Cathy’s repeated comments have left his company on the defensive, forced to convince its employees and stakeholders that the restaurant does not discriminate in spite of its president’s personal convictions.

[RELATED: Chick-fil-A, the First Amendment, and the drawing out of a public relations firestorm]

And then there’s WinShape. According to tax forms, Chick-fil-A’s charitable arm donated almost $2 million in 2009 to groups publicly supportive of traditional marriage. (Chick-fil-A’s critics have been a bit loose with the facts here. They often refer to the recipients of donations as “anti-gay advocacy groups,” which isn’t entirely true. For instance, almost $500,000 was given to the Fellowship of Christian Athletes, an organization with a platform far wider than opposition to same-sex marriage. Therefore, my wording “groups publicly supportive of traditional marriage” is hopefully more accurate.)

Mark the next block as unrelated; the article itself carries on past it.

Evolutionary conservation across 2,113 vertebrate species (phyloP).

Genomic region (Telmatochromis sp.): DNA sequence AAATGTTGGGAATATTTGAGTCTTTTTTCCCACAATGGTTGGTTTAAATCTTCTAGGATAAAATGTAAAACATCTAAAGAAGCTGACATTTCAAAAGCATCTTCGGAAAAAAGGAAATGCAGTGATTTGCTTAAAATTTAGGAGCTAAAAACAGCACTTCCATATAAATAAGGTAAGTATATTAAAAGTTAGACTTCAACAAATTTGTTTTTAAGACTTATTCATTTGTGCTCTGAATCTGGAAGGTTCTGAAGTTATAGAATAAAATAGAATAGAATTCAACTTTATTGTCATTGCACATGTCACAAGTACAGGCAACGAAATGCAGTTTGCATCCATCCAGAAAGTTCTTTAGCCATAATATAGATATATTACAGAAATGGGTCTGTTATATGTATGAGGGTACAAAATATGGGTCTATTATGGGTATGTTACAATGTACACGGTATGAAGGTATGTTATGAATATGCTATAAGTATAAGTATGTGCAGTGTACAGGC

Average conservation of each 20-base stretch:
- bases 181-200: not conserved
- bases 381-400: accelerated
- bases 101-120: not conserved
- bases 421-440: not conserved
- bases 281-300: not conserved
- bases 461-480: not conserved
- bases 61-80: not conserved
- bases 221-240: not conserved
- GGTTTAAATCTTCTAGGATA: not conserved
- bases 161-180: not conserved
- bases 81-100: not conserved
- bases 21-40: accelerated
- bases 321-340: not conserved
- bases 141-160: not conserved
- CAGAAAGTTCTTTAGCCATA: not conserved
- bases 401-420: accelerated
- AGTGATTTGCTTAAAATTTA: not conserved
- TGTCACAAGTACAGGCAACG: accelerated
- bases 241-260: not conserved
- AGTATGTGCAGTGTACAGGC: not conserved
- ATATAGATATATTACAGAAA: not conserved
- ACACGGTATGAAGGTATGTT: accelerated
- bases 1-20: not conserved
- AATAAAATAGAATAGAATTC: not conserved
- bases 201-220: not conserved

The backlash has been real, particularly at college campuses, where Chick-fil-A holds an ever-increasing presence in food courts. Students at New York University and the University of Illinois at Springfield fought against the restaurant moving on-campus. The NYU protest was responsible for this fictitious flyer that made the chain email rounds:

Courtesy NowPublic.

Thursday, Chick-fil-A released a statement on its Facebook page distancing the company from Dan Cathy’s comments once more, and pledging to get out of the political debate:

Courtesy Chick-fil-A, Facebook.

What follows is a discussion of the public relations impact of these events on Chick-fil-A. What follows is not an assessment of the rightness or wrongness of Dan Cathy’s beliefs about same-sex marriage.

By taking a hard-line stance against what many people see as the civil rights issue of our day, Chick-fil-A offends a portion of their customer base far beyond those who are themselves LGBT. Indeed, such a stance will earn the ire of liberal Christians.

By backtracking from this hard-line stance in an attempt to quell negative reaction, Chick-fil-A offends a portion of their customer base that shared Cathy’s perspective, and now sees the restaurant as kowtowing to the political corrects of the world. All for a statement that will do little to change the minds of the public already put off by Cathy’s agenda.